Just as the cardiovascular network distributes energy and materials to cells in an organism, urban road networks distribute energy, materials and people to locations in cities. Understanding the topology of urban networks that connect people and places leads to insights into how cities are organized. This paper proposes a statistical approach to determine features of urban road networks that affect accessibility. Statistics of road networks and traffic patterns across 425 U.S. cities show that urban road networks are much less centralized than biological vascular networks. As a result, per capita road capacity is independent of the spatial extent of cities. In contrast, driving distances depend on the size of the city, although not as much as is predicted by a completely centralized model. This intermediate pattern between centralized and decentralized extremes may reflect a mixture of different travel behaviors. The approach presented here offers a novel macroscopic perspective on the differences between small and large cities and on how road infrastructure and traffic might change as cities grow.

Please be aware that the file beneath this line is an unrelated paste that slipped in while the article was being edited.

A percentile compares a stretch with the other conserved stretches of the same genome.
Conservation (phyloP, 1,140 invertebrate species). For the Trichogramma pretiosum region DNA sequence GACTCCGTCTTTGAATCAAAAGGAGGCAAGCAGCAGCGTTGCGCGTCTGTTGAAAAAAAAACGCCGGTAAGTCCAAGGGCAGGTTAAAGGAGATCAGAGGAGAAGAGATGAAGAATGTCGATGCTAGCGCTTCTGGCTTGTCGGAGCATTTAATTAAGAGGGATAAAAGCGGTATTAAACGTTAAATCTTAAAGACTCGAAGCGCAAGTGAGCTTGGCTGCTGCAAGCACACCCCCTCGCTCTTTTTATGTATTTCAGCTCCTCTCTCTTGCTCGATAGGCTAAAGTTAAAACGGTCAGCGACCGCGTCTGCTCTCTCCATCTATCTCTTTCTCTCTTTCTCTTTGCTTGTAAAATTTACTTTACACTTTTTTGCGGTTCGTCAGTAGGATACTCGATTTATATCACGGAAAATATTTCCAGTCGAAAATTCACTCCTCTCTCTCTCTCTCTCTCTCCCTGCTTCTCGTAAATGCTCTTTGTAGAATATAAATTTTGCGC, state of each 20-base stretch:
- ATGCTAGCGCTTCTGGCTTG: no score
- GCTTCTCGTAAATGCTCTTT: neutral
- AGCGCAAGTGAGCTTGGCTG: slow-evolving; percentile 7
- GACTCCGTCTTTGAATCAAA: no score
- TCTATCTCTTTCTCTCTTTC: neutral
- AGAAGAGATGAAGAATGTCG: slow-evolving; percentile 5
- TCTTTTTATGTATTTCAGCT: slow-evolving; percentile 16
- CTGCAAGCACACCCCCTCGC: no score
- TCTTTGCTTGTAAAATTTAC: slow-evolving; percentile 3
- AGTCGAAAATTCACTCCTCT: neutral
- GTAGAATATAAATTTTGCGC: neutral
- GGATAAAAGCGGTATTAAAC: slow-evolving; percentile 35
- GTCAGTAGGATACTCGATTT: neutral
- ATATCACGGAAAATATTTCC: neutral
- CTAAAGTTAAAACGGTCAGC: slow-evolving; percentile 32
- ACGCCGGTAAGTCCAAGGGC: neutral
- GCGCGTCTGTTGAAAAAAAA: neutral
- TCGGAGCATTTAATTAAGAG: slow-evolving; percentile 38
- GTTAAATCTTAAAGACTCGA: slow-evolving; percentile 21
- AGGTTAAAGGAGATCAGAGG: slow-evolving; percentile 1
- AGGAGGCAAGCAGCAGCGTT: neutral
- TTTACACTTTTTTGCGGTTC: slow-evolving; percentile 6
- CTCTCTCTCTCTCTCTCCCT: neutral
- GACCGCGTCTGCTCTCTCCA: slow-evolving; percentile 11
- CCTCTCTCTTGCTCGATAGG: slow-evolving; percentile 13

Samaniego, Horacio; Moses, Melanie E..
Cities as Organisms: Allometric Scaling of Urban Road Networks.
Journal of Transport and Land Use.
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